• Linsey Wildey

Doing the Holy Work of Mothering


Whenever I walk into a room full of moms I feel like I am walking on holy ground....I see consecration in the lack of sleep in the eyes, worry on the brows, weight carried on the shoulders (or in an Ergo), and sheer exhaustion of the body.


All signs of devotion — that holy work is happening because of one’s whole dedication.


Holy work is also happening when a mama:

  • Brings an adopted child home for the first time

  • Tries to keep her head above water with two kids under the age of four while living with the memory of another’s passing

  • Fosters two kids and is on the cusp of learning how to integrate a blended family

  • Helps her child learn about racial and physical differences and similarities

  • Navigates a cross-continental transition due to a military reassignment

  • Is a single mom who is learning to co-parent in less than ideal circumstances

  • Is in the shock and grief of a child diagnosis


But motherhood is not just holy work because of what we are doing, it is holy work because of who we are becoming — it gives us opportunity to become more whole.


"....motherhood is not just holy work

because of what we are doing; it is holy work

because of who we are becoming...."


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Recently, my husband and I had dinner with some friends who have two littles. In the conversation about the hi’s and low’s of parenting my husband said:


“Wouldn’t parenting be so much easier if it didn’t involve our own transformation?”


In essence, he was acknowledging that with every twist and turn in parenting, there is an opportunity (if we choose to take it) to be formed more into the likeness of Christ — for our rough places to be made smooth, for our broken places to be made whole.


In essence, this holy and wholly work is a door to more personal wholeness.


But in doing the work of the deeper journey, or just going through a particularly hard day, what is God’s part and what is our part?


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In any relationship we can have a tendency to overfunction or underfunction, to overgive or undergive, to rescue or to be the one waiting to be rescued.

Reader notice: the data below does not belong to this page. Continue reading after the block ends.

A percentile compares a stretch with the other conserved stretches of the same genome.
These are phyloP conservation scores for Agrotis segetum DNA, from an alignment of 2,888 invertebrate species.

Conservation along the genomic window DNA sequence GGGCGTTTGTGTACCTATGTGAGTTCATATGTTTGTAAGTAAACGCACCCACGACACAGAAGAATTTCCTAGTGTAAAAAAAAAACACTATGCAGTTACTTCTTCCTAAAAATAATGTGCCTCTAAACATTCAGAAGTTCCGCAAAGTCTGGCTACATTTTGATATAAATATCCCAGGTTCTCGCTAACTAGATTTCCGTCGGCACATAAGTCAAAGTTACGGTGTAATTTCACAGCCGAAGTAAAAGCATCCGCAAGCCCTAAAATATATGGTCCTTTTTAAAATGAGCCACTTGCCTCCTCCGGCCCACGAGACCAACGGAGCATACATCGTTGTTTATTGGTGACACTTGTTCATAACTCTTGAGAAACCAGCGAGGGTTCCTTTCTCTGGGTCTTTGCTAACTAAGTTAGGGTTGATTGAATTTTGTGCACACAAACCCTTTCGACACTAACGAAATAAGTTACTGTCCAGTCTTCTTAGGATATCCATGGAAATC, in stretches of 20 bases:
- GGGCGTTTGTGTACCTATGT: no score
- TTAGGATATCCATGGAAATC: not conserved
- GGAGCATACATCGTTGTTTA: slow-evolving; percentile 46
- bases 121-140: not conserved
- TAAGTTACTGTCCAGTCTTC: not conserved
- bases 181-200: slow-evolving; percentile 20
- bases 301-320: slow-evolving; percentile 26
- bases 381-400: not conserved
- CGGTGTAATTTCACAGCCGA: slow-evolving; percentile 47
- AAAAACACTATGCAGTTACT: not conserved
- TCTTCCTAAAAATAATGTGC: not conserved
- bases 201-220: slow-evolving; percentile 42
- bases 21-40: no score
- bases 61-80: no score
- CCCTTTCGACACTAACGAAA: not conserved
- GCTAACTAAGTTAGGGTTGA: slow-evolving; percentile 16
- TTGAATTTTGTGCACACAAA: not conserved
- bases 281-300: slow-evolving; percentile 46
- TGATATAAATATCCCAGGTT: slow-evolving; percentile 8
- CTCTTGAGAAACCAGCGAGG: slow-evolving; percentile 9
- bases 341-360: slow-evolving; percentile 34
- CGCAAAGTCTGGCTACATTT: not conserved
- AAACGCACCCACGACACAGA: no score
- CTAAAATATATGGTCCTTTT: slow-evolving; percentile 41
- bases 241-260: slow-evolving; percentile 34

The same goes for our relationship with God.


We can think that our wholeness (or lack thereof) is all up to us or that it is all up to God. However, the truth is, that God is right there in the wings waiting to partner with us in everything we do — big and small.


In a season when I started doing work around my leanings towards codependency and being overly responsible for others, my spiritual director started by reminding me what the division of labor looks like between God and me.


We took a moment to create two columns and jotted down things that were God’s to do and things that were mine to do. Consider taking some time to reflect on the two columns below through the following reflection exercise:


Directions:

  • Slowly read the descriptors of God’s part — letting them sink into your heart.

  • Then take a moment to slowly read the descriptors related to your part.


God’s Part in Doing the Work

God, you offer me truth

God, you offer me love

God, you offer me forgiveness

God, you offer me security

God, you offer me truth

God, you offer me love

God, you offer me forgiveness

God, you offer me security

God, you offer me consistency

God, you offer me your unending presence

God, you offer me grace

God, you offer me mercy

God, you offer me goodness

God, you offer me wisdom

God, you offer me care

God, you offer me comfort

God, you offer me rest

God, you offer me peace

God, you offer me _______________


My Part in Doing the Work

To listen to You

To respond to Your invitations

To surrender outcomes not in my control

To trust Your redemptive purposes

To receive what You offer me

To be honest with my desires

To _________________


Reflection:

  • As you read through both columns what stands out to you?

  • Which one of God’s offerings do you need to receive today? Circle, it, underline it or just take a moment to breathe it in.

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Every time I sit with this exercise one of the things that jumps out to me is how long God’s list is and how short mine is, how active God’s list is and how inactive mine feels. It flashes me back to an ancient prayer that was written by a guy named Paul to a people group who were doing some holy work of their own — perhaps it is meaningful for you today:


And I pray that you, being rooted and established in love, may have power...to grasp how wide and long and high and deep is the love of Christ [for you]….Ephesians 3:18


So as you juggle all that you are holding today, my prayer for you is that you may be able to absorb a drop of God’s love today and in faith say, God, I receive your______________today.


Hush.


The holy work has just found you.






*This piece first appeared in The MOPS Magazine Fall 2020; mops.org